UPS in 5 years

Discussion in 'UPS Partners' started by implemenTAYSHUN, Aug 16, 2018.

  1. implemenTAYSHUN

    implemenTAYSHUN New Member

    My first post.

    Curious about how UPS IT will look in 5 years. Planning to retire in 2023 (maybe sooner)

    A couple of questions:

    Will MIP still exist? (My guess is no)
    Will teleworking (now that's funny based on my team's use of it) still exist?
    Will Scott Price be CEO?
  2. OrioN

    OrioN double tap o da horn dooshbag

    Meh, who cares... you're almost at the finish line, congrats!

    Stay under the radar, no putting a target on your back.

    With a weaker union not representing the best interest of your future teamsters, it's a crapshoot to see what will be at the near future
  3. Hopefully they'll have electric delivery vans. I'm hoping to get in as an e/v mechanic after I get the training for it.
  4. DieHardUPSER

    DieHardUPSER Member

    Will MIP still exist? (My guess is no) It will change but still exist
    Will teleworking (now that's funny based on my team's use of it) still exist? Will expand, there are more and more virtual/remote jobs
    Will Scott Price be CEO? Probably
  5. clean hairy

    clean hairy Well-Known Member

    Sorry, I doubt anyone has a magic 8 ball that can see that far into the future...
  6. burrheadd

    burrheadd KING Of GIFS

    Will 22.4s be running rampant

    Good Chance
  7. tino1

    tino1 Member

    Rail Express in the making
  8. silenze

    silenze Lunch is the best part of the day

  9. Indecisi0n

    Indecisi0n Well-Known Member

    We will have a lot more wires in 5 years.

    DELACROIX In the Spirit of Honore' Daumier

    You will probably have 5 more "PEAKS FROM HELL" each one getting worst. Enjoy your purgatory everybody, remember to put on a happy face and when things go real bad whistle while you work. I helped me through the 2017 one.
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  11. J The Ripper

    J The Ripper New Member

    Well, I think they will do a lot more outsourcing. The older, more experienced and dedicated workers will be forced to retire or leave on their own. They will be replaced with less dedicated IT workers, consultants, and young ones that cycle through and leave quickly once they get some experience. Service will suffer. The company is definitely headed downhill. Upper mgmt does not have a direction, other than to lower costs so their paychecks go up. But you can't do that forever. And when they come under a lot more competitive pressure, it will be a fast sinking ship .....sad ..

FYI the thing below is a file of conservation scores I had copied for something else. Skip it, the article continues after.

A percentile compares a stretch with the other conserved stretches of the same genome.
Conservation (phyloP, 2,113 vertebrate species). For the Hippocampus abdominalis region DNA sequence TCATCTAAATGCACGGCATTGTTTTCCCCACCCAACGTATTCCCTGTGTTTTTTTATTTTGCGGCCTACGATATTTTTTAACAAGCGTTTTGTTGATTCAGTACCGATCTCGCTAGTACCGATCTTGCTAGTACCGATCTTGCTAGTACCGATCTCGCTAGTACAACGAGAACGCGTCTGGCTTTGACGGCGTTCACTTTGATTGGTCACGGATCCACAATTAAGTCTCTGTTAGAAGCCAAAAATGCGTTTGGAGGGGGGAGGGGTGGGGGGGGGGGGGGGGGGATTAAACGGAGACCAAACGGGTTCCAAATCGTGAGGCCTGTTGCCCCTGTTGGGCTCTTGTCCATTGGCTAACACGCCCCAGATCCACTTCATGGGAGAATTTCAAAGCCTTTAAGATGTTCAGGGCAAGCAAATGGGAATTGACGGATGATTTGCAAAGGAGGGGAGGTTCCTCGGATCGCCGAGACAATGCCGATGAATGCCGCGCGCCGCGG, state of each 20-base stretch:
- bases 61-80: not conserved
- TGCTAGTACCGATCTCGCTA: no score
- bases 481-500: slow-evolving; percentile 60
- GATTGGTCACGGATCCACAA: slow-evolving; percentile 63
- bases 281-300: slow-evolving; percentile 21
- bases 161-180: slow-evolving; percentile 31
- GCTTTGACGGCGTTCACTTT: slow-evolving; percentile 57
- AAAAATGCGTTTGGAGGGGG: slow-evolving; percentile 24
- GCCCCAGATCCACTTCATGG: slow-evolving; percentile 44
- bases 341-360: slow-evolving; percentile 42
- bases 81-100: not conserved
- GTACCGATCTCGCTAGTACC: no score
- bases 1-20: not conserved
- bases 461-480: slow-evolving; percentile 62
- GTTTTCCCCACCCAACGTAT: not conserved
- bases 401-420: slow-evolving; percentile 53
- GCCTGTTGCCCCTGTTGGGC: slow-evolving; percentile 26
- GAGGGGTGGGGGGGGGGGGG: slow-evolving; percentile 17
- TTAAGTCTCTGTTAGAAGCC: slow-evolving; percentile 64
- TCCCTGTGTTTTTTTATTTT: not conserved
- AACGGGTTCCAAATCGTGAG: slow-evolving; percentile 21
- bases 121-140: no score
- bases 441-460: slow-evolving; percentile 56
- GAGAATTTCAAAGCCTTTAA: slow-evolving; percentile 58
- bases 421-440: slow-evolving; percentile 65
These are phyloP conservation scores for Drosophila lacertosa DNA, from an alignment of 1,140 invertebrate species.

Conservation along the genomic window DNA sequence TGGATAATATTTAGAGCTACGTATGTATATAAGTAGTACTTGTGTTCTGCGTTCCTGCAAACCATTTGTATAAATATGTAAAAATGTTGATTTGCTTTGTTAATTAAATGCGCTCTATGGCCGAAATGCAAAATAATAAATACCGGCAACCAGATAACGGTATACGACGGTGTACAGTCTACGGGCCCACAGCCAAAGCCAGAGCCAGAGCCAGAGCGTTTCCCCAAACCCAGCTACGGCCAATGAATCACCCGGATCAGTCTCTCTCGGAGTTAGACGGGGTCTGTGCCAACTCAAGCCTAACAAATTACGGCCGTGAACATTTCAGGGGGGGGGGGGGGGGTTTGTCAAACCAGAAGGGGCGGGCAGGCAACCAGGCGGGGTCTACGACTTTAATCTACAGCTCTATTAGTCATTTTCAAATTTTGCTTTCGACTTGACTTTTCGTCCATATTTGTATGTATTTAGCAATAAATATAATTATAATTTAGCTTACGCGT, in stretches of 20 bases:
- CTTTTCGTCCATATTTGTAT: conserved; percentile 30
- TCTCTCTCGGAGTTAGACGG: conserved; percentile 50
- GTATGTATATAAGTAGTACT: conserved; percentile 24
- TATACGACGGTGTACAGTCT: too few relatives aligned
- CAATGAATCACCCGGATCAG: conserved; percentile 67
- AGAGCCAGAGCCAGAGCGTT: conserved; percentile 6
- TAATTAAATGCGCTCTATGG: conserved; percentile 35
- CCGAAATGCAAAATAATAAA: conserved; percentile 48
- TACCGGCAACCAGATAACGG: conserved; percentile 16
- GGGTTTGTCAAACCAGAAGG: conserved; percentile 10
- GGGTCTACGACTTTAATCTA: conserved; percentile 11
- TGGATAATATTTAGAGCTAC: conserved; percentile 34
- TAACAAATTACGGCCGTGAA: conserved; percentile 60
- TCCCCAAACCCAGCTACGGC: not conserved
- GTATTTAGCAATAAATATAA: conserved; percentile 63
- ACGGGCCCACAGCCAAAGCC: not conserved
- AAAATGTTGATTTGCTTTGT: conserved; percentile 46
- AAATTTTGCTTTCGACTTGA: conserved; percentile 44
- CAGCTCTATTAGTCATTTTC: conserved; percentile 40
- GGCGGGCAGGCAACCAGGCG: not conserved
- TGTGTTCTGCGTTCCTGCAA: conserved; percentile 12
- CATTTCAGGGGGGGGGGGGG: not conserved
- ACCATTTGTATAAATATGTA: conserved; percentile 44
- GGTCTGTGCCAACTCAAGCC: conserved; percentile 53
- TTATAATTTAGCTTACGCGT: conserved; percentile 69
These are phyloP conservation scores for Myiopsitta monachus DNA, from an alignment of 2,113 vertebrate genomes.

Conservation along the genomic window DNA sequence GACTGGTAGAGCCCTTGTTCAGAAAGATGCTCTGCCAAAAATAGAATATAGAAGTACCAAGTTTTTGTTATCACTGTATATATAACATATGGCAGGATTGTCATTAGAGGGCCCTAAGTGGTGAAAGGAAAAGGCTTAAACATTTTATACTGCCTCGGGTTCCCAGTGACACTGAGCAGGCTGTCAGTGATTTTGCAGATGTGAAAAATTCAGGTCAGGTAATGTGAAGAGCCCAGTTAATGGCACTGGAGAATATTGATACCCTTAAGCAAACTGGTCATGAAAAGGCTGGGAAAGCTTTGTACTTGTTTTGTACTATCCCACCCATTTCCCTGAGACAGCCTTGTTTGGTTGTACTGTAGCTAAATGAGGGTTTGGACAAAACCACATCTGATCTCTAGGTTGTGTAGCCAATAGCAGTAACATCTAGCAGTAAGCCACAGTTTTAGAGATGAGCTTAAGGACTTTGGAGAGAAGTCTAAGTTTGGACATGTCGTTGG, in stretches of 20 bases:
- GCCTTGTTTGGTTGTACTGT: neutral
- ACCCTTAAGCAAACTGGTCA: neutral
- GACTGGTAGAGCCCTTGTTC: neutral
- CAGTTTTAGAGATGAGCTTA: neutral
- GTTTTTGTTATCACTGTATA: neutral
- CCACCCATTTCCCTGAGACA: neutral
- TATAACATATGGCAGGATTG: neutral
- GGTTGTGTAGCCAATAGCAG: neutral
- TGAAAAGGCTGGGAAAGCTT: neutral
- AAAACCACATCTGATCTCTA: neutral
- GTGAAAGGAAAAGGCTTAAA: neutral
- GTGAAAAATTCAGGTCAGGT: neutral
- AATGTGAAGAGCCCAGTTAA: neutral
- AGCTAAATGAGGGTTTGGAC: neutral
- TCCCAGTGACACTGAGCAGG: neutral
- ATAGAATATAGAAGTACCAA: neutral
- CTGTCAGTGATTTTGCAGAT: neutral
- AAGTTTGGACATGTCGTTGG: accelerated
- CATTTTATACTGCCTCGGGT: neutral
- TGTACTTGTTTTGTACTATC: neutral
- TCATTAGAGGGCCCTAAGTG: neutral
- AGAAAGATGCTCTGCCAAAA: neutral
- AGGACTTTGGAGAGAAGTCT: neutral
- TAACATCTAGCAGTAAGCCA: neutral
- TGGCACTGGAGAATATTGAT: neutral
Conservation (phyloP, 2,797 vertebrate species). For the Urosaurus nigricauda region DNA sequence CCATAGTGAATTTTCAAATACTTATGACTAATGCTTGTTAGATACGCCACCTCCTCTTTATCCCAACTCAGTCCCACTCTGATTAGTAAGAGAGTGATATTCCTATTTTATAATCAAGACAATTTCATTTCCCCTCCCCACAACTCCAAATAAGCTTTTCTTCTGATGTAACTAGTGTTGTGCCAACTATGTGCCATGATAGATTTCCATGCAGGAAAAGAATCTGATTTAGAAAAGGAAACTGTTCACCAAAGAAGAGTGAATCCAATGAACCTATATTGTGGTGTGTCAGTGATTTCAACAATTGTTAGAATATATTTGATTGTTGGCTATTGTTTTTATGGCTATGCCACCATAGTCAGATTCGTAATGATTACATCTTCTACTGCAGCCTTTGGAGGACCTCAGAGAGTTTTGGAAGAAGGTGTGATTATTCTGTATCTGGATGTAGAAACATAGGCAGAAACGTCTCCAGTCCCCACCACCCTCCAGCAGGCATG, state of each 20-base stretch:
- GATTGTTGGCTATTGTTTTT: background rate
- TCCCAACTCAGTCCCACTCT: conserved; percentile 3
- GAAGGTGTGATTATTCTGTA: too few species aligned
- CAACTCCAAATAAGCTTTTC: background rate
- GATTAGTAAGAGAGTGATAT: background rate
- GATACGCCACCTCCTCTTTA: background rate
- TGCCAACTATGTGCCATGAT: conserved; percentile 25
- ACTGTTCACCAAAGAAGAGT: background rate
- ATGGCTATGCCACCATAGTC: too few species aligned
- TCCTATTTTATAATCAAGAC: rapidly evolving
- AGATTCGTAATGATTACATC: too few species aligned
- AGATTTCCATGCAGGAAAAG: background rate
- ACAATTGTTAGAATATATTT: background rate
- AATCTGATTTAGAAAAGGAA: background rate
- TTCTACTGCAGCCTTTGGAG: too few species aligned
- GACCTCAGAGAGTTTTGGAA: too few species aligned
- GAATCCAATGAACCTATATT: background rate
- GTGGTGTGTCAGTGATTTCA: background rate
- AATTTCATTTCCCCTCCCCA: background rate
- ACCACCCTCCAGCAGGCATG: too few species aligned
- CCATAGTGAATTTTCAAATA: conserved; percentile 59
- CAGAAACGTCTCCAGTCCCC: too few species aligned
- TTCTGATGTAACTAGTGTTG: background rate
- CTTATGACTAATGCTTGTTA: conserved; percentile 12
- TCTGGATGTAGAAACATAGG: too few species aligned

12. PAUPSGuy

    PAUPSGuy New Member

    You sound like a jaded individual who should immediately hit whatever watering hole you confide in and continue your precious groupthink. There is nothing about UPS that indicates its a "fast sinking ship". There is more pressure to compete in the logistics field but UPSers aren't normal, well most aren't... :wink2:

    The company is transitioning and this forum leads to some very good conversations about the future because we all deep down care, even if just a little. Why would you want UPS to suffer when they pay our bills? I'd say the majority of these topics are opinion based. There's a silver lining if you're intelligent enough to see through the bs.

    Also, you can't replace anyone with IT workers and consultants. Most IT's have 2-4 year degrees in a field where they are told at the college level they will be hired/fired repeatedly. With this information, they are encouraged to 'make more money' every time. Colleges are bracing the new generation for the murky waters in companies like UPS/Fedex/Amazon/Walmart. None of this is a secret. Pessimism is a cancer kid.
  13. RetiredIE

    RetiredIE Member

    I agree. UPS formed and grew in the 20th century. Society, competitive pressures, employees and the economy all changed significantly over the 111 years of UPS, and this change has accelerated over the last 10 years. Companies that don't sense and adapt to change fail. While transformation and change are hard and often messy, they are necessary.
  14. dudebro

    dudebro Well-Known Member

    People look at "IT" as a monolith, as though outsourcing is a binary choice. In other words, people think either IT is done in-house OR it's totally done remotely from overseas.

    The fact is, you need both. I work directly with overseas IT teams. They're good for the basics.

    But you still need a project manager with enough business knowledge to tell the overseas what to put in the programs. Someone has to describe the context of various projects, so, you'll still need IT workers on both sides.

    If you're in IT, and you're doing just basic coding that anyone could do, you're a prime candidate to be outsourced. If you're codifying rules that very few people are aware of, they can't just find anyone to replace you. As my stepdad used to say, "just don't be a useless".
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